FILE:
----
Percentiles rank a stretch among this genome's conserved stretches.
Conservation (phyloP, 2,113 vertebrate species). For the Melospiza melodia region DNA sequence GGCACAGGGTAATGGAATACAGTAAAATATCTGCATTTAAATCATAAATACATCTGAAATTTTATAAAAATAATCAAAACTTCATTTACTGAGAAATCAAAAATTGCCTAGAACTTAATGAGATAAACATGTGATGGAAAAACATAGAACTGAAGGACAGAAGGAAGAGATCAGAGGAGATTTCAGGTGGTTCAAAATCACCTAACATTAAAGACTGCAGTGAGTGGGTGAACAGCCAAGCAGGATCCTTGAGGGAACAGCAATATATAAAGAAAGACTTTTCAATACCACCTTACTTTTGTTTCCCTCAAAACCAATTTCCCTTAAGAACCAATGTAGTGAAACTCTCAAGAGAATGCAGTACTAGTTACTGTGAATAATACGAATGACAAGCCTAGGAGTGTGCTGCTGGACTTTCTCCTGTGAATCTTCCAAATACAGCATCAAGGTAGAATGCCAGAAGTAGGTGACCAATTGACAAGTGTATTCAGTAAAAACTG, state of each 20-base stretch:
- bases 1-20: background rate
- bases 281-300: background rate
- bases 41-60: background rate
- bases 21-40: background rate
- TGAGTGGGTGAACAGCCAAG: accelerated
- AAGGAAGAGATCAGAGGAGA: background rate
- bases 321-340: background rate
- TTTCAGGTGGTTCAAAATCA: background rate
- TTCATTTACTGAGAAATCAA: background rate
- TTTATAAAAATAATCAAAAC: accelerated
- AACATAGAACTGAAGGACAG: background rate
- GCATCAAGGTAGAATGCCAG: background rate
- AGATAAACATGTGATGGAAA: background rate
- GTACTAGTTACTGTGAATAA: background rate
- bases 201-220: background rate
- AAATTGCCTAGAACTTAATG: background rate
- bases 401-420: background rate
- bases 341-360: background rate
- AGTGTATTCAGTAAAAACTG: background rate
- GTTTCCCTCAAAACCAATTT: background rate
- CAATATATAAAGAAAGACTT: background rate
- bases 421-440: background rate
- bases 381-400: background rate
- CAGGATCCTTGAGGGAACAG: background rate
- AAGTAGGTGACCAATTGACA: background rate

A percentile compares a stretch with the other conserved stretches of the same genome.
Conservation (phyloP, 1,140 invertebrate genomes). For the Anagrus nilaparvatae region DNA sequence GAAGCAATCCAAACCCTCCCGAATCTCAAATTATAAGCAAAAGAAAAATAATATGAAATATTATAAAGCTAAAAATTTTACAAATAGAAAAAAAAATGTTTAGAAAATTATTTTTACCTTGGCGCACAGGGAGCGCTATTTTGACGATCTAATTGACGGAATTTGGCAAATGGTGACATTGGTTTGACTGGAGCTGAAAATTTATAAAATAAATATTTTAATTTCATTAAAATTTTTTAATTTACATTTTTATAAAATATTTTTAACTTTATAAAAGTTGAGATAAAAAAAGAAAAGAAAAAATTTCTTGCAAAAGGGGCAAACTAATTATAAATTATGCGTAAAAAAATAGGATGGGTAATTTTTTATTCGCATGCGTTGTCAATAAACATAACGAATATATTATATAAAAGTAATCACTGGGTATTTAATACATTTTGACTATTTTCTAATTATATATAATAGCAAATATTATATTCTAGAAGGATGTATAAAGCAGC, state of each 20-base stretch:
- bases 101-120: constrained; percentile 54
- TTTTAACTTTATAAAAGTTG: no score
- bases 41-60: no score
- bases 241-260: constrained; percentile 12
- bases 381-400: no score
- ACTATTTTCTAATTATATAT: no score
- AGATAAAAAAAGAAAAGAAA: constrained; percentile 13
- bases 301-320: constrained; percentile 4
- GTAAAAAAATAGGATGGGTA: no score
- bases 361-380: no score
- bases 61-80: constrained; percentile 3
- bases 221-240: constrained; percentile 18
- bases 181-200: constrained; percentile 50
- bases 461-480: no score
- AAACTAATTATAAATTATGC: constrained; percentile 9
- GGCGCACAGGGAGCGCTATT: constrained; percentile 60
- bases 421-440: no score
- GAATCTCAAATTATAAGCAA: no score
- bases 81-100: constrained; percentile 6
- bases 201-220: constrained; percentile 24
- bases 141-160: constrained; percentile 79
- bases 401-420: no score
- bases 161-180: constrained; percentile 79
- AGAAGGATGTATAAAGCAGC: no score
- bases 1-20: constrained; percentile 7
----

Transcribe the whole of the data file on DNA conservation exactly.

Percentiles rank a stretch among this genome's conserved stretches.
Conservation (phyloP, 2,113 vertebrate species). For the Melospiza melodia region DNA sequence GGCACAGGGTAATGGAATACAGTAAAATATCTGCATTTAAATCATAAATACATCTGAAATTTTATAAAAATAATCAAAACTTCATTTACTGAGAAATCAAAAATTGCCTAGAACTTAATGAGATAAACATGTGATGGAAAAACATAGAACTGAAGGACAGAAGGAAGAGATCAGAGGAGATTTCAGGTGGTTCAAAATCACCTAACATTAAAGACTGCAGTGAGTGGGTGAACAGCCAAGCAGGATCCTTGAGGGAACAGCAATATATAAAGAAAGACTTTTCAATACCACCTTACTTTTGTTTCCCTCAAAACCAATTTCCCTTAAGAACCAATGTAGTGAAACTCTCAAGAGAATGCAGTACTAGTTACTGTGAATAATACGAATGACAAGCCTAGGAGTGTGCTGCTGGACTTTCTCCTGTGAATCTTCCAAATACAGCATCAAGGTAGAATGCCAGAAGTAGGTGACCAATTGACAAGTGTATTCAGTAAAAACTG, state of each 20-base stretch:
- bases 1-20: background rate
- bases 281-300: background rate
- bases 41-60: background rate
- bases 21-40: background rate
- TGAGTGGGTGAACAGCCAAG: accelerated
- AAGGAAGAGATCAGAGGAGA: background rate
- bases 321-340: background rate
- TTTCAGGTGGTTCAAAATCA: background rate
- TTCATTTACTGAGAAATCAA: background rate
- TTTATAAAAATAATCAAAAC: accelerated
- AACATAGAACTGAAGGACAG: background rate
- GCATCAAGGTAGAATGCCAG: background rate
- AGATAAACATGTGATGGAAA: background rate
- GTACTAGTTACTGTGAATAA: background rate
- bases 201-220: background rate
- AAATTGCCTAGAACTTAATG: background rate
- bases 401-420: background rate
- bases 341-360: background rate
- AGTGTATTCAGTAAAAACTG: background rate
- GTTTCCCTCAAAACCAATTT: background rate
- CAATATATAAAGAAAGACTT: background rate
- bases 421-440: background rate
- bases 381-400: background rate
- CAGGATCCTTGAGGGAACAG: background rate
- AAGTAGGTGACCAATTGACA: background rate

A percentile compares a stretch with the other conserved stretches of the same genome.
Conservation (phyloP, 1,140 invertebrate genomes). For the Anagrus nilaparvatae region DNA sequence GAAGCAATCCAAACCCTCCCGAATCTCAAATTATAAGCAAAAGAAAAATAATATGAAATATTATAAAGCTAAAAATTTTACAAATAGAAAAAAAAATGTTTAGAAAATTATTTTTACCTTGGCGCACAGGGAGCGCTATTTTGACGATCTAATTGACGGAATTTGGCAAATGGTGACATTGGTTTGACTGGAGCTGAAAATTTATAAAATAAATATTTTAATTTCATTAAAATTTTTTAATTTACATTTTTATAAAATATTTTTAACTTTATAAAAGTTGAGATAAAAAAAGAAAAGAAAAAATTTCTTGCAAAAGGGGCAAACTAATTATAAATTATGCGTAAAAAAATAGGATGGGTAATTTTTTATTCGCATGCGTTGTCAATAAACATAACGAATATATTATATAAAAGTAATCACTGGGTATTTAATACATTTTGACTATTTTCTAATTATATATAATAGCAAATATTATATTCTAGAAGGATGTATAAAGCAGC, state of each 20-base stretch:
- bases 101-120: constrained; percentile 54
- TTTTAACTTTATAAAAGTTG: no score
- bases 41-60: no score
- bases 241-260: constrained; percentile 12
- bases 381-400: no score
- ACTATTTTCTAATTATATAT: no score
- AGATAAAAAAAGAAAAGAAA: constrained; percentile 13
- bases 301-320: constrained; percentile 4
- GTAAAAAAATAGGATGGGTA: no score
- bases 361-380: no score
- bases 61-80: constrained; percentile 3
- bases 221-240: constrained; percentile 18
- bases 181-200: constrained; percentile 50
- bases 461-480: no score
- AAACTAATTATAAATTATGC: constrained; percentile 9
- GGCGCACAGGGAGCGCTATT: constrained; percentile 60
- bases 421-440: no score
- GAATCTCAAATTATAAGCAA: no score
- bases 81-100: constrained; percentile 6
- bases 201-220: constrained; percentile 24
- bases 141-160: constrained; percentile 79
- bases 401-420: no score
- bases 161-180: constrained; percentile 79
- AGAAGGATGTATAAAGCAGC: no score
- bases 1-20: constrained; percentile 7